Set on the site of the U.S. Navy's WWII-era Amphibious Scout and Raider School, The National Navy UDT (Underwater Demolition Team)-SEAL Museum in Fort Pierce, Florida, is the nation's only facility dedicated to preserving the history of the storied special force. Museum media director Rolf Snyder tells FoxNews.com that in the wake of the successful raid on Usama bin Laden's compound in Pakistan, interest in the museum has reached never before seen levels.
The centerpiece of the museum is a monument to the 253 SEALs and Navy "frogmen" who proceeded them that have been killed in action over the years, often while secretly serving their country far from home.
The museum houses artifacts from all of the major conflicts the SEALs and UDTs played a role in, from WWII to the war in Afghanistan.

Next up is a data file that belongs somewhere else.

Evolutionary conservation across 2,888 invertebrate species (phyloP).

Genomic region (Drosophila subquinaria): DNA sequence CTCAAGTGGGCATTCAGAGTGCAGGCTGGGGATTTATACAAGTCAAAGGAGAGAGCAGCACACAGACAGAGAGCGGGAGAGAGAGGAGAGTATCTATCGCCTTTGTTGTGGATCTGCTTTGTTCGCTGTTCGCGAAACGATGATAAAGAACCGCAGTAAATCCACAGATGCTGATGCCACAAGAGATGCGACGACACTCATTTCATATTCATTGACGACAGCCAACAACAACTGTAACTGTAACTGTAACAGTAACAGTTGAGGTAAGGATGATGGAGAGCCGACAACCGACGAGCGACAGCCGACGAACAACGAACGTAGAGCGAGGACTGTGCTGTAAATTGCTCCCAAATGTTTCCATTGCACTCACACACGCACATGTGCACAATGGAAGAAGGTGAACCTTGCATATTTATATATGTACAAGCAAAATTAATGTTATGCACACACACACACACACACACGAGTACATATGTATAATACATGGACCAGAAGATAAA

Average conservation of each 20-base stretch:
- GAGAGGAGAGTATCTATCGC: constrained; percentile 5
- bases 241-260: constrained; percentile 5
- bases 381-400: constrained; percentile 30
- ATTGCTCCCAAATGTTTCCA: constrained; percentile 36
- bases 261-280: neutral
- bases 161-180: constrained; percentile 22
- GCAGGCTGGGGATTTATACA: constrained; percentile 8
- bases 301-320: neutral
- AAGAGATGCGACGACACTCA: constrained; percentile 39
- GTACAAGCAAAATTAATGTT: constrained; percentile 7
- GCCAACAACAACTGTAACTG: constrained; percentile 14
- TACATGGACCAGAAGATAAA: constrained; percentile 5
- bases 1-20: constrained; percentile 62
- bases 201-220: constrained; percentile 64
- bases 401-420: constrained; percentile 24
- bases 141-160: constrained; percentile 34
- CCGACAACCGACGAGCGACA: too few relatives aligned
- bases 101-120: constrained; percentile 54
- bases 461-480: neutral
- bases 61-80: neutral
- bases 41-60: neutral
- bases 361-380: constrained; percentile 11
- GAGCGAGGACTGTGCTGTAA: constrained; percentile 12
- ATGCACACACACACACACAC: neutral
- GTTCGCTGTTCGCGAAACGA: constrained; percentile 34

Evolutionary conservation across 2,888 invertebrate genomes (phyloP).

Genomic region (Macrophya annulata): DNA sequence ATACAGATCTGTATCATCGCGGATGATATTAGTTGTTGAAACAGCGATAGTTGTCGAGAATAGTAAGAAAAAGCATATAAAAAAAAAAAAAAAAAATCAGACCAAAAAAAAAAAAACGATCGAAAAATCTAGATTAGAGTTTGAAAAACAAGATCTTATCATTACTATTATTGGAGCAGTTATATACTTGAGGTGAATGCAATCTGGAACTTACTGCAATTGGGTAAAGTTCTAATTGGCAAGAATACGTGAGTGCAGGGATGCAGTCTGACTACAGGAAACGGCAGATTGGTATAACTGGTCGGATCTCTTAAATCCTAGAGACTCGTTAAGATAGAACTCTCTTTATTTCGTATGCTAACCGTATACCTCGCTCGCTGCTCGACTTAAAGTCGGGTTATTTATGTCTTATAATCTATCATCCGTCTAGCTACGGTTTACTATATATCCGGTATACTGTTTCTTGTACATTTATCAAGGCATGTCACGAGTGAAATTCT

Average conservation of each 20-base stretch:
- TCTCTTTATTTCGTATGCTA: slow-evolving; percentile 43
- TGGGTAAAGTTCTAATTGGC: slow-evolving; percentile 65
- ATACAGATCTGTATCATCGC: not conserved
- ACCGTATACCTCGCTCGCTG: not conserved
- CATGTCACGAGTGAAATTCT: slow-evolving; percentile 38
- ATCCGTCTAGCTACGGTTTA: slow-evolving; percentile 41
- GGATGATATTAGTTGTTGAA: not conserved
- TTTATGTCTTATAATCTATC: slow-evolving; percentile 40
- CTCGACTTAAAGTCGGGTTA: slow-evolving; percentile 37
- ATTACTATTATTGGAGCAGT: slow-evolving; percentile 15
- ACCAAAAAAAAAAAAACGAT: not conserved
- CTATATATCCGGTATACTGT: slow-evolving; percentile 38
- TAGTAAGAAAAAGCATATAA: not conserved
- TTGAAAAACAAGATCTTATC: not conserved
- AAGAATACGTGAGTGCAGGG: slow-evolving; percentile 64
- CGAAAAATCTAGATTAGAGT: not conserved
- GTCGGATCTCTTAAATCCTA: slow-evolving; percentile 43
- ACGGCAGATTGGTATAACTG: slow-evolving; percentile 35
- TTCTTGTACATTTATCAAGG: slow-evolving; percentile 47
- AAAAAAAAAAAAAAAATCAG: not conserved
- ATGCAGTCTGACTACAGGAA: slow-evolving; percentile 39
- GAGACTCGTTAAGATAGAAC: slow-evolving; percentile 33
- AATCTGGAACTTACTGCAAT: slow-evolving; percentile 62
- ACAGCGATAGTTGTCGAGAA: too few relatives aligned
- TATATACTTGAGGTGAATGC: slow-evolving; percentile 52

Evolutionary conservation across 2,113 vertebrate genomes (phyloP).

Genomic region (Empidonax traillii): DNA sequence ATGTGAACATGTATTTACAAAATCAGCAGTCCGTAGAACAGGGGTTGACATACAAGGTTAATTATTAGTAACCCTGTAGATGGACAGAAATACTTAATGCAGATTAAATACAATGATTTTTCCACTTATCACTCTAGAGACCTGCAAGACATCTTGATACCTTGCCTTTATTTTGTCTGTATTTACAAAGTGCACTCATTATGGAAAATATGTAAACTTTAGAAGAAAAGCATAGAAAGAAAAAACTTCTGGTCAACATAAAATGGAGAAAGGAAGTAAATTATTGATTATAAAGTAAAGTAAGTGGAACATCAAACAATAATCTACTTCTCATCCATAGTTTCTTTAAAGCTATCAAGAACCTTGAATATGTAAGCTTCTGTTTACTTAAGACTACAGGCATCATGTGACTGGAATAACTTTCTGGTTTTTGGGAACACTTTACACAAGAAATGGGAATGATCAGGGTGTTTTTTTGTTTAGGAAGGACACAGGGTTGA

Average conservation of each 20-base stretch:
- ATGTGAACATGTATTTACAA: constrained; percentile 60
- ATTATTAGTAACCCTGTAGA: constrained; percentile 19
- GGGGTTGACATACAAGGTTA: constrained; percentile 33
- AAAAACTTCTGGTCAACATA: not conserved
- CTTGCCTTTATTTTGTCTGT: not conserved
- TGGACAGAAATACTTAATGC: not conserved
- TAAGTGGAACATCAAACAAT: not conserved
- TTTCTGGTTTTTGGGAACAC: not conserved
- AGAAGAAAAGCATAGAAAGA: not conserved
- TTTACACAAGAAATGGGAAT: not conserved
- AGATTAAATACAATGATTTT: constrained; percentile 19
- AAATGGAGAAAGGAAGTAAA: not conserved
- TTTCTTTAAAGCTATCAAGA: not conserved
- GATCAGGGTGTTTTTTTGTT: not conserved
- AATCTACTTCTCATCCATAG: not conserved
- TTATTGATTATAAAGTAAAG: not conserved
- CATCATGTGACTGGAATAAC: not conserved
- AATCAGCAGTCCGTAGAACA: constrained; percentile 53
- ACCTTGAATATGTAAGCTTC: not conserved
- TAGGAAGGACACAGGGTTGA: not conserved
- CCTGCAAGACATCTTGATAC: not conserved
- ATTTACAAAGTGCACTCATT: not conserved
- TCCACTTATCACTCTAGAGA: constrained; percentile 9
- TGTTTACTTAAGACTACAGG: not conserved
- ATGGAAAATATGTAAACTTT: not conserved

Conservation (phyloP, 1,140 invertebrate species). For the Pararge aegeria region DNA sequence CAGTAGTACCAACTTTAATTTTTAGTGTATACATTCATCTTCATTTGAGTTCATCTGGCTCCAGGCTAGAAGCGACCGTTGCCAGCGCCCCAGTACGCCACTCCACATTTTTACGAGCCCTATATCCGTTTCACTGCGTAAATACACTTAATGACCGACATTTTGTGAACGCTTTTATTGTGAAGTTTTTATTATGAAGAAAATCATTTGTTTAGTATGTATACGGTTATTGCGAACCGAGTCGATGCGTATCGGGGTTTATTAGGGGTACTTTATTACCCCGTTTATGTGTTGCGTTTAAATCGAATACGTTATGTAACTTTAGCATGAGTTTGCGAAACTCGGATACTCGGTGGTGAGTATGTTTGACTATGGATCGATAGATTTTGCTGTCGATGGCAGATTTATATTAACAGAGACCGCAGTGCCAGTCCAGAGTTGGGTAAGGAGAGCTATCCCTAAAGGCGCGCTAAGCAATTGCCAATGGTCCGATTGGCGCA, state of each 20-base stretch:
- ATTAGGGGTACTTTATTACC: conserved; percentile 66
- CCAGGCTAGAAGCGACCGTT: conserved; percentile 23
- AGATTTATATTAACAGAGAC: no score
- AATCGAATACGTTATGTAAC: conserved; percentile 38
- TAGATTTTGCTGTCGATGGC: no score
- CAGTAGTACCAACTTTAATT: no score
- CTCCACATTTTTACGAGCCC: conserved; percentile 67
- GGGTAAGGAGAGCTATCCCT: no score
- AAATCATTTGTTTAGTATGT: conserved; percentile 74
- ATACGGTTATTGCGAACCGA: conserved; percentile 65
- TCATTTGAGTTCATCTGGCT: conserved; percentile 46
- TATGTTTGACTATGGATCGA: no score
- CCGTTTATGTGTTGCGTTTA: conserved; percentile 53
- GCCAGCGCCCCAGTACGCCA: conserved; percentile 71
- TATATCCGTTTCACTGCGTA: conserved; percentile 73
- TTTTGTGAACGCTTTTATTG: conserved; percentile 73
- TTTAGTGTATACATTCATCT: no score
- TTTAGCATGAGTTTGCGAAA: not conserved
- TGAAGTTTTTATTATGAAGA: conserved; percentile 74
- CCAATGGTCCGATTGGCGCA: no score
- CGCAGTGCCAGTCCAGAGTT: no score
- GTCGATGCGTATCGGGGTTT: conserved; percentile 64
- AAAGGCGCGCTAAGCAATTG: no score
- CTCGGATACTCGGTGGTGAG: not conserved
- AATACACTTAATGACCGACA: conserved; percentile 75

The collection includes custom assault vehicles used by the special forces and the lifeboat from which SEALs famously rescued Maersk Alabama Captain Richard Phillips from Somali pirates in 2009.
The Maersk Alabama lifeboat is in the same condition as the day SEALs rescued Captain Richard Phillips from four Somali pirates on board. Bullet holes from the assault can still be seen in the hull of the 28-foot vessel.
Each year on Veterans Day, visitors to the museum are treated to the only public demonstration performed by active duty SEALs, featuring skydiving and a hostage rescue simulation.
You've heard about the heroics, but what do you really know about the Navy's special forces?